Theme: Socio-Economic

The goal of the Essential Public Services Act (EPSA) proclamation is to end an indefinite strike by over 65,000 health professionals, including nurses, paramedics, public health inspectors, medical laboratory techs, and pharmacists.

The president of Sri Lanka has outlawed strikes in the health and energy sectors in response to trade union action that has crippled state-run institutions. The prohibition comes as a result of trade union activity demanding better compensation and working conditions in the healthcare industry.

In 2022, Sri Lankan President Gotabhaya Rajapakse issued an extraordinary gazette designating health and power supply to be essential services and prohibiting strikes in these industries.

The president’s statement came after nurses disregarded a court injunction on their participation in the national health workers’ strike.

The Colombo District Court issued an injunction requiring Government Nursing Officers Association (GNOA) leader Saman Rathnapriya to “halt” the union’s involvement immediately. Thousands of nurses, however, ignored the order and continued their strike alongside their colleagues in various regions of the nation.

Photo: Failed discussions held between the health sector unions and the Health Minister have caused the strike to continue on Feb 9, 2022. https://www.newscutter.lk/health/health-workers-strike-to-continue-08022022-23257/

Doctors in Sri Lanka have warned that a large number of people may die as the country’s healthcare system teeters on the brink of collapse due to debilitating power outages and a lack of life-saving pharmaceuticals.

Officials and health workers say drugs to treat heart attacks and tubes to assist new-born new-borns breathe are in limited supply across the country, while blackouts force medics in rural Sri Lanka to suture wounds and treat snakebites in the dark.

Sri Lanka, a 22-million-person island nation, is experiencing its greatest financial crisis in decades. An economy ravaged by the COVID-19 epidemic has been driven to the verge of collapse, thanks in part to the Rajapaksa administration’s use of the country’s foreign reserves to pay off debts.

Frontline doctors have been told by the government that they can’t speak openly to the media about the situation, with only union representatives and hospital directors authorised to do so.

In a statement Sri Lanka’s government initially denied medicines were running out, even as doctors reported problems.

A day later the Department of Government Information issued a correction, admitting there is a shortage of some drugs and equipment.

Prime actors: The Sri Lankan Government, Sri Lankan President Gotabhaya Rajapakse Intent: suggests aspersive intentThe unions are demanding better promotional prospects, restructuring of their pay scales and higher allowances. The government has refused, saying the current economic situation does not allow it to increase the salaries budget. The act was used to suppress the democratic rights of health and power workers.Truthfulness:The content was amended to violate fundamental freedoms.Narrative: It is aligned with the disinformation narrative in the sense that it goes against human rights standard.Target audience: Sri-Lankan health and power workersPlatforms: injunction imposed by the judiciary.Human rights:Right to strike, right to work, freedom of association freedom of expression, unlawful injunction.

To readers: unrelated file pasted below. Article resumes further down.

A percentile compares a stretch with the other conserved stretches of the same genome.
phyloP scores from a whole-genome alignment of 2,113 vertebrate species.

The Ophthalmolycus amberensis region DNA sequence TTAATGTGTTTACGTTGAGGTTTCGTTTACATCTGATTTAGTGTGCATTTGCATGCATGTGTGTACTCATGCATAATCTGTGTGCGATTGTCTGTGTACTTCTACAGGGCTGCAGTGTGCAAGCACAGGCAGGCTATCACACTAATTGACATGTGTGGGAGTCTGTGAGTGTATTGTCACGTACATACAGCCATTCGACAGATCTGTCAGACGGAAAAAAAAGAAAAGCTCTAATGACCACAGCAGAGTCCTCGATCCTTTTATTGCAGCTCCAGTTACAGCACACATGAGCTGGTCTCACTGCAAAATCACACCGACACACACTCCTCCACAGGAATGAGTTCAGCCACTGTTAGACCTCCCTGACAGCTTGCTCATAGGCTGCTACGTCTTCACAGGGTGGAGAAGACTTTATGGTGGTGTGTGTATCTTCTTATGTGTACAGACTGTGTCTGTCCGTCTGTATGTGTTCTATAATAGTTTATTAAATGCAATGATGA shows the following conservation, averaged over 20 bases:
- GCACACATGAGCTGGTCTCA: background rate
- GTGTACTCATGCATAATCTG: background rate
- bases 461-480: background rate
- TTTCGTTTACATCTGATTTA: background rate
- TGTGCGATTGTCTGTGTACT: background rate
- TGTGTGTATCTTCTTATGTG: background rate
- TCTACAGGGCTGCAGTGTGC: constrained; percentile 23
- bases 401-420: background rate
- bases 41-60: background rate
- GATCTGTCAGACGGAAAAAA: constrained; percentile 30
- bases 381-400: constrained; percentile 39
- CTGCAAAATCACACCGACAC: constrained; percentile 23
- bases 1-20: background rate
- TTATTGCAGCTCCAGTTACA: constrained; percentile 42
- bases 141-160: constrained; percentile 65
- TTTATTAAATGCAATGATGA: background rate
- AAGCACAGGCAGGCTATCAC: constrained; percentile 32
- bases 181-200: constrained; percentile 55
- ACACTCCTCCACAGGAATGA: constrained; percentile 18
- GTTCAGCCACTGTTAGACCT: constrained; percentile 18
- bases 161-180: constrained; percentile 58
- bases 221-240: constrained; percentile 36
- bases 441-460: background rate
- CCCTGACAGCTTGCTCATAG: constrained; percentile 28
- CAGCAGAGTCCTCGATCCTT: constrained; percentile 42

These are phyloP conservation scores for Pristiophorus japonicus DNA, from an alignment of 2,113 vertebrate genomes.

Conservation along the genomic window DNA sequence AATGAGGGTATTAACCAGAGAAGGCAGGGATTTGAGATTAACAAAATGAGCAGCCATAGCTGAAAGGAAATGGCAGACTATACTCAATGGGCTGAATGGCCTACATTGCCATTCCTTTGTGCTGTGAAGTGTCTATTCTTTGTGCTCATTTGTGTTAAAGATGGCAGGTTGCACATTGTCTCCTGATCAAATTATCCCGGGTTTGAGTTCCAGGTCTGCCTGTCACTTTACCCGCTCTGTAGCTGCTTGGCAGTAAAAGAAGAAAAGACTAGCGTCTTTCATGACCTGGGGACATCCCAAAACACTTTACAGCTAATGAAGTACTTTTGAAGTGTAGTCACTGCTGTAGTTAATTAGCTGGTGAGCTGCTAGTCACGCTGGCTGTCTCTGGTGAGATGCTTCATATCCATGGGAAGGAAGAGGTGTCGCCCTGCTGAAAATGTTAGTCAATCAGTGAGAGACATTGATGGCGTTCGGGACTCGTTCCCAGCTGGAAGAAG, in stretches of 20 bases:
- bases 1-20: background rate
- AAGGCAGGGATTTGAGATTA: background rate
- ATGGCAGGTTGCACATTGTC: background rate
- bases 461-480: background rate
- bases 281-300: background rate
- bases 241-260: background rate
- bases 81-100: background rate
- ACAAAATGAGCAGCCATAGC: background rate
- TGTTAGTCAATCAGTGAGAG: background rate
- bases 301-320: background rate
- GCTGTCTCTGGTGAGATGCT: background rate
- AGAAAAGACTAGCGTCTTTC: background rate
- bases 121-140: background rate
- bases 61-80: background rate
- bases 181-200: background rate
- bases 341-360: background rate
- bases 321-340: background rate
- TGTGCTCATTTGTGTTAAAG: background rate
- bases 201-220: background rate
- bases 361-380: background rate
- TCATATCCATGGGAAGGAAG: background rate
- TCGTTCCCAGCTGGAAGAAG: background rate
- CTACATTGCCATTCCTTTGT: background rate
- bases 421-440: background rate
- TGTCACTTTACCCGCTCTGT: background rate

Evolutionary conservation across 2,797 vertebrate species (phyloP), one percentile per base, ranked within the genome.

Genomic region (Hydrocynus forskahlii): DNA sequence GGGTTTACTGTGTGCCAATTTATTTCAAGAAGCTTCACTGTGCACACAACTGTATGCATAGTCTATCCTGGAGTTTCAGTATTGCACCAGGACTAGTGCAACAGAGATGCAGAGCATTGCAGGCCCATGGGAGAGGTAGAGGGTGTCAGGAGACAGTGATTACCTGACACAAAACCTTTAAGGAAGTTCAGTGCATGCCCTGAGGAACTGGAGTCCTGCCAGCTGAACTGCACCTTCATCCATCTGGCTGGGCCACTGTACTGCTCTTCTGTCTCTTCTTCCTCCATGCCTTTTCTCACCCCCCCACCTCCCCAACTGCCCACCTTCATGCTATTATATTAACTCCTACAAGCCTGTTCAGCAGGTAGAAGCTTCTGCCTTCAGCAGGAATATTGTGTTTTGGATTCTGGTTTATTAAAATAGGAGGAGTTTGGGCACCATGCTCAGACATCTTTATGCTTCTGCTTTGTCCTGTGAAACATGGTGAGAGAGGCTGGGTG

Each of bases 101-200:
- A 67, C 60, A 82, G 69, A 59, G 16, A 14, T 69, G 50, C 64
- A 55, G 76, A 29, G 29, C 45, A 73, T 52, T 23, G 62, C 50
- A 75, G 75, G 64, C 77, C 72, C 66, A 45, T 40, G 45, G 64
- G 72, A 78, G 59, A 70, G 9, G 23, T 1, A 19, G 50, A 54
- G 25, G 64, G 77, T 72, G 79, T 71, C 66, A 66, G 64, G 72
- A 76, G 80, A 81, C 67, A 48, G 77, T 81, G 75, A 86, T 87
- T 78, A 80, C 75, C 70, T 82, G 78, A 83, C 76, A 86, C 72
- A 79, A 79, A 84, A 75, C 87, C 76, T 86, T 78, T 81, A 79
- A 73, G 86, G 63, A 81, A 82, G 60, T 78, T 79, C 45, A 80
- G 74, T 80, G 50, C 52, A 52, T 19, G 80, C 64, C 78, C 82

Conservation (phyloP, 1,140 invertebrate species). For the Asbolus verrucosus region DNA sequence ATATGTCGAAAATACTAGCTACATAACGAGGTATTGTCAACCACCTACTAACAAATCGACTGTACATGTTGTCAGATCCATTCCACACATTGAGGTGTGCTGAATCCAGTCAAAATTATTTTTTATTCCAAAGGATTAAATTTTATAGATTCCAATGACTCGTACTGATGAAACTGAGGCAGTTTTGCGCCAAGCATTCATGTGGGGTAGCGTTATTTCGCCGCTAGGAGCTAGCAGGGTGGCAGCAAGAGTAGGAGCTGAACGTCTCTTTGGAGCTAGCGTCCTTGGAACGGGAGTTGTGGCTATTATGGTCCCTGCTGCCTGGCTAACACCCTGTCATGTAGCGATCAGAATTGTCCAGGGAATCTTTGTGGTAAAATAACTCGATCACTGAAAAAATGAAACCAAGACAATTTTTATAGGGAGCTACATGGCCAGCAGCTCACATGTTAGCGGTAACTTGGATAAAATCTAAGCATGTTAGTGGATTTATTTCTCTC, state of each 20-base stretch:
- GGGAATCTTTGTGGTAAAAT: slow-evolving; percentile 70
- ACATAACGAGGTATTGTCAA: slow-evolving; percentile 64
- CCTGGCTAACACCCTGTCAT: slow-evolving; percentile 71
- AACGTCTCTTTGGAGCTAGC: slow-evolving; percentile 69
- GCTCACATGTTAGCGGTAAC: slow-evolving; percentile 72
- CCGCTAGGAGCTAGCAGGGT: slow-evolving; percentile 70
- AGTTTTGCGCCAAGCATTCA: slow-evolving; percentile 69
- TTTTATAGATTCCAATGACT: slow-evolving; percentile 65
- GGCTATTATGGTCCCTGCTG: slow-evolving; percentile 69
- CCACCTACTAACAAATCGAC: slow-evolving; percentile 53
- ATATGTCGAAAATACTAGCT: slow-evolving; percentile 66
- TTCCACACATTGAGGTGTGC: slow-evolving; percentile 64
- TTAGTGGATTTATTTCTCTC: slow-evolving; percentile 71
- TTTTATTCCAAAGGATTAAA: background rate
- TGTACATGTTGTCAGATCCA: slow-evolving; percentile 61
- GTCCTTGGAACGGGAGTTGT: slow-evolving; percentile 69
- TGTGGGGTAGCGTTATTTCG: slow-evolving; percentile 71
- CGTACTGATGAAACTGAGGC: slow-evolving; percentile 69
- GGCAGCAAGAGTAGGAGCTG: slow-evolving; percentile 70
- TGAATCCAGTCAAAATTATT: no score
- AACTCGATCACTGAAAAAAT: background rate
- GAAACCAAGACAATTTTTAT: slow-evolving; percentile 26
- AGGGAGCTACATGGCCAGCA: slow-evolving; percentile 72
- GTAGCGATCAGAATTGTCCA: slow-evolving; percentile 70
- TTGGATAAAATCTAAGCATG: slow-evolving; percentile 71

ABCDE Framework Analysis:


It was Sri Lankan President Gotabaya Rajapaksa who has issued a special gazette banning strikes by employees related to essential services following threats by trade unions that they would launch a protest against an energy deal with a US company. The deal would create a monopoly in the hands of a foreign ownership and thereby endanger Sri Lanka’s national security.

Behaviour: The act was used to deny the workers the right to strike for reasons of wages. It also was used to deny the workers freedom of expression regarding the dire state of the country’s healthcare and economic resources.

Content: The act was declared with the objective of suppressing freedom of expression. Since the outset of health workers’ strike and protests last year, the Federation of Health Professionals (FHP) and its respective unions have peddled the political fantasy that Colombo can be pressured into granting workers’ demands. These claims are false to the core and designed to disarm and politically trap workers in the face of the government’s escalating attacks.

Degree: The content was targeted against healthcare and power workers.

Effect: The content violated right to strike, right to work, freedom of association freedom of expression, unlawful injunction. 


The Case has been identified as influence operation since it was a coordinated efforts on part of Sri Lankan government to influence the workers using rights curbing instruments in support of the objectives of US gaining significant control over the country’s economy.


Rajapakse’s recent proclamation is intended to repress workers justifiable demand for adequate salaries and working conditions in the midst of the country’s worsening economic crisis, which has been exacerbated by the COVID-19 outbreak. It was an attempt to prevent the workers from disseminating the truth of the healthcare sector to the public. Health workers have denounced Rajapakse’s repressive anti-strike laws and emphasized on the dangerous conditions in their hospitals.

A doctor, who spoke on the condition of anonymity to Aljazeera on 11 April 2022, as he was not authorised to speak to the media, said his hospital does not have antibiotics and will soon run out of gauze. In the midst of such crisis, the government has enacted the Essential Public Services Act (EPSA) to violate the fundamental rights of the workers.